Does this sound familiar, “Yes, that’s right. This is Alan, my 12-foot alligator, and he is my ‘service alligator.’ He only mistakenly ate four cats and one mailman last week, but really, he’s just so sweet.”
I’m exaggerating of course, but what is not an exaggeration are accounts of “testing” phone call inquiries to manufactured home communities and apartments where the caller asks the unsuspecting manager if they have to pay a pet deposit if they have a service animal. And if the manager is less than informed or hadn’t had that second cup of coffee yet and instinctively responds, “Yes sir, all tenants with pets, have to pay a pet deposit.” Next thing the landlord knows a demand letter for a $5,000 settlement “offer” comes in the mail from some obscure boutique organization or law firm accusing the landlord of violating a boat-load of federal laws and regulations.
Well, just yesterday HUD published a new guidance document that seeks to provide a detailed landlord analysis and process to follow when faced with a service or assistance animal. And yes, there is a difference, as you will read in the guidance. For one, the guidance makes clear that only a dog can be a service animal, which it later goes on to define even more specifically. Now that isn’t to say other types of animals can’t qualify as proper “assistance animals,” and therefore must be allowed by the landlord, but the guidance also addresses these instances. The guidance addresses the documentation that can be required and authenticated for a legitimate service or assistance animal versus, let’s just say, some of the more circumspect documents printed off random internet sites which profess to be authoritative.
The new guidance titled: Assessing a Person’s Request to Have an Animal as a Reasonable Accommodation Under the Fair Housing Act, should be reviewed thoroughly by everyone who potentially interacts with new or renewing tenants and every owner.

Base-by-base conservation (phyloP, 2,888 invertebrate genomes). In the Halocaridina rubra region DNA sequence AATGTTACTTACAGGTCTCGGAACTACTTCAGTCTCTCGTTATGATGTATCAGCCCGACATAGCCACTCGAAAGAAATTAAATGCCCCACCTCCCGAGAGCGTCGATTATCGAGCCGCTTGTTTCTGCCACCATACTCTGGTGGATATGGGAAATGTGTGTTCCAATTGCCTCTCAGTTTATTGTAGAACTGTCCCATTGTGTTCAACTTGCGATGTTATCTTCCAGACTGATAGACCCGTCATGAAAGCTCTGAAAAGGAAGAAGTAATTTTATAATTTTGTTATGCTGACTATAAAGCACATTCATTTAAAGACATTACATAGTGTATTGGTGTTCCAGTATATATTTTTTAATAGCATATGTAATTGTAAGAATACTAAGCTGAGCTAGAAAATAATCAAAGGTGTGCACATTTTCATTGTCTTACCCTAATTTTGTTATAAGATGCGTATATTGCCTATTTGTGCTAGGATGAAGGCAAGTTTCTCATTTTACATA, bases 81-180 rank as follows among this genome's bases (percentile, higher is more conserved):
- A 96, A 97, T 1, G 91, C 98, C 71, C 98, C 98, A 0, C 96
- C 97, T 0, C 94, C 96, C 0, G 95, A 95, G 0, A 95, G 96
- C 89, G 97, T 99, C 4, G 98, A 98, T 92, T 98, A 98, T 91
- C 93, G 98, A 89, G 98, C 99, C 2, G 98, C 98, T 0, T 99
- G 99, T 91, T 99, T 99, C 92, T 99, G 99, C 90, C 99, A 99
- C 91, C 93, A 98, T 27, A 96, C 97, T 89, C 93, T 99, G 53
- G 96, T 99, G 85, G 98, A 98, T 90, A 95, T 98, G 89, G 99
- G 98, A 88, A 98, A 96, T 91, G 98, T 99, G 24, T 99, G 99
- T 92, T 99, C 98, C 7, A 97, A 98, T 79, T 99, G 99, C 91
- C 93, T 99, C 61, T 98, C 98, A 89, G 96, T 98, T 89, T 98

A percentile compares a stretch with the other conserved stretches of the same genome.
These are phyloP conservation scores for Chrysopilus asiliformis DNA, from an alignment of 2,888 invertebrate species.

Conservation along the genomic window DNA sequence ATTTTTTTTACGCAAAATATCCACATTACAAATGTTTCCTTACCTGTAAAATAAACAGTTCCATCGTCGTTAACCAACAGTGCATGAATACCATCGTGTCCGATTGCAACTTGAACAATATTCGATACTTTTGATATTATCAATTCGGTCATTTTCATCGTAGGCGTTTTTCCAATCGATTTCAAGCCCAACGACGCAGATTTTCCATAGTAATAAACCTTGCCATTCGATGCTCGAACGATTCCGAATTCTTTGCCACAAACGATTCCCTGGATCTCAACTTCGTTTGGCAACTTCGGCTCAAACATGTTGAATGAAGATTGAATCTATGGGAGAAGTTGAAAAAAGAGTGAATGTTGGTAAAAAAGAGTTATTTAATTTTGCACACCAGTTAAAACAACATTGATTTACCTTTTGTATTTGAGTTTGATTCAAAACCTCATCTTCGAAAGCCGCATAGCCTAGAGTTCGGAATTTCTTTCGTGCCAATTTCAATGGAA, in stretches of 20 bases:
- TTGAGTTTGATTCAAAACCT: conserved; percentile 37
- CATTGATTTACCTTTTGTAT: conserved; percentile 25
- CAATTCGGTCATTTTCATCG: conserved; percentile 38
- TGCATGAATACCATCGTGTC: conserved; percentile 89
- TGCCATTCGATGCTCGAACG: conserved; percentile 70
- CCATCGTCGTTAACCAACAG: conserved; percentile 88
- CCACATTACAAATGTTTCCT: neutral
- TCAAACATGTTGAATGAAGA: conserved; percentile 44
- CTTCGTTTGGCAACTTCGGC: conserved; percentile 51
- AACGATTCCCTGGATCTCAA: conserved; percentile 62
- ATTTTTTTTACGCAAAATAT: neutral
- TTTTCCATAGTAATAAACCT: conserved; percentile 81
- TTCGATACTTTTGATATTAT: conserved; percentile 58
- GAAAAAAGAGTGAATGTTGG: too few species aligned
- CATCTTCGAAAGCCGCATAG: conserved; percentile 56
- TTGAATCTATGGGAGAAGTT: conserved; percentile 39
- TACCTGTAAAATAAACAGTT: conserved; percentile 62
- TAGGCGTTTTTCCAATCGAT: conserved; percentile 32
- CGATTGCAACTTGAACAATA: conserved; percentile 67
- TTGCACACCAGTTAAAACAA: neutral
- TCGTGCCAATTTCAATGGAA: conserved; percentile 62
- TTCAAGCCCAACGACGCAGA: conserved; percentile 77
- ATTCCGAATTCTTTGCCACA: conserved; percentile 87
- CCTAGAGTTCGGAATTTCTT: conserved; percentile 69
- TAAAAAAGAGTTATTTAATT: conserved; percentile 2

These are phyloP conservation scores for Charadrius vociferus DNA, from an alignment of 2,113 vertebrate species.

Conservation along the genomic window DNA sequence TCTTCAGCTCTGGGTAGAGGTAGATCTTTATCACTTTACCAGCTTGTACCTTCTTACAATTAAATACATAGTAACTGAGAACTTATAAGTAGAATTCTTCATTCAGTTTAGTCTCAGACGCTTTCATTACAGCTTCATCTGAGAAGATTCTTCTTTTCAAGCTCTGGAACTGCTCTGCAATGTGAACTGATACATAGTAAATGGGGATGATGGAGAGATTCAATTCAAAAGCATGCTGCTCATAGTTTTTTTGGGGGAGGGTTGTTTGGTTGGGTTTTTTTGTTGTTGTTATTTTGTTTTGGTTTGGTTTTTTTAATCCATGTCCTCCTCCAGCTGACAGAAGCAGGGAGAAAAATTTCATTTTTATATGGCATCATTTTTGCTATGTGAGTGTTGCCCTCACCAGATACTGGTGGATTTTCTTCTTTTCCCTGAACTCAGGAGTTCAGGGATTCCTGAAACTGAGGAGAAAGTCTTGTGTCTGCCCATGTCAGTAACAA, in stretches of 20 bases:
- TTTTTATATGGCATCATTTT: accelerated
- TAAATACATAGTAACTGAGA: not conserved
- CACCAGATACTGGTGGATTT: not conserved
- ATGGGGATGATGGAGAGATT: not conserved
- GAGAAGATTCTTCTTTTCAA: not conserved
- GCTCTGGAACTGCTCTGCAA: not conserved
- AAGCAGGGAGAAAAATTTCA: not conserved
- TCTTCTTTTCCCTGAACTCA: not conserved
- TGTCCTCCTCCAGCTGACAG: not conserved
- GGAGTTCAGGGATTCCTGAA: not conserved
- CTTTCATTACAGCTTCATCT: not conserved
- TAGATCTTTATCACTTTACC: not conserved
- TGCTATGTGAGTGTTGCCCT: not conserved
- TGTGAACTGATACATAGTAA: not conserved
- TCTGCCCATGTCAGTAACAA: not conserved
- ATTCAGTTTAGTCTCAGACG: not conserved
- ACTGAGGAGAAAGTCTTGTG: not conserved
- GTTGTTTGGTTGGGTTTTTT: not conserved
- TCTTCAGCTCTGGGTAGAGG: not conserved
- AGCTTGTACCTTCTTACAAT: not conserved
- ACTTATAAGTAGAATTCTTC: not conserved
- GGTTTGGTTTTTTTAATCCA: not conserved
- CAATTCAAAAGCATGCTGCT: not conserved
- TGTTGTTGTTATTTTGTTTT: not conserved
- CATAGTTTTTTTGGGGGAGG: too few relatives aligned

TMHA strongly encourages all our community members to review this guidance with your legal counsel, and then make the necessary changes to your processes, operations, and documentation related to service and assistance animals.
The guidance works similar to a flowchart process and is much more specific and informative compared to previous guidance on service animals.
Additionally, for those operating in Texas, there is a specific Texas law related to the misdemeanor crime of fraudulently representing to the public a person has a service animal when the animal is not a service animal. For those who have not read Chapter 121 of the Human Resources Code, we would encourage you to also review these state laws.
Some owners have decided to cite the Texas law specifically on documents provided to tenants making them aware of the state law on Penalties for Improper Use of Assistance Animals, 121.006, Human Resources Code.
There are legitimate service and assistance animal needs for persons throughout this county, and they need to be afforded reasonable accommodations. However, there are also abuses by some who are misrepresenting their pets as being more than they are in order to circumvent pet deposits or premises animal restrictions, like prohibitions on dangerous dog breeds as pets.
Review this new HUD guidance so that the next time you receive a call or are faced with a prospective tenant with an "Alan" on a leash you know exactly the process to follow.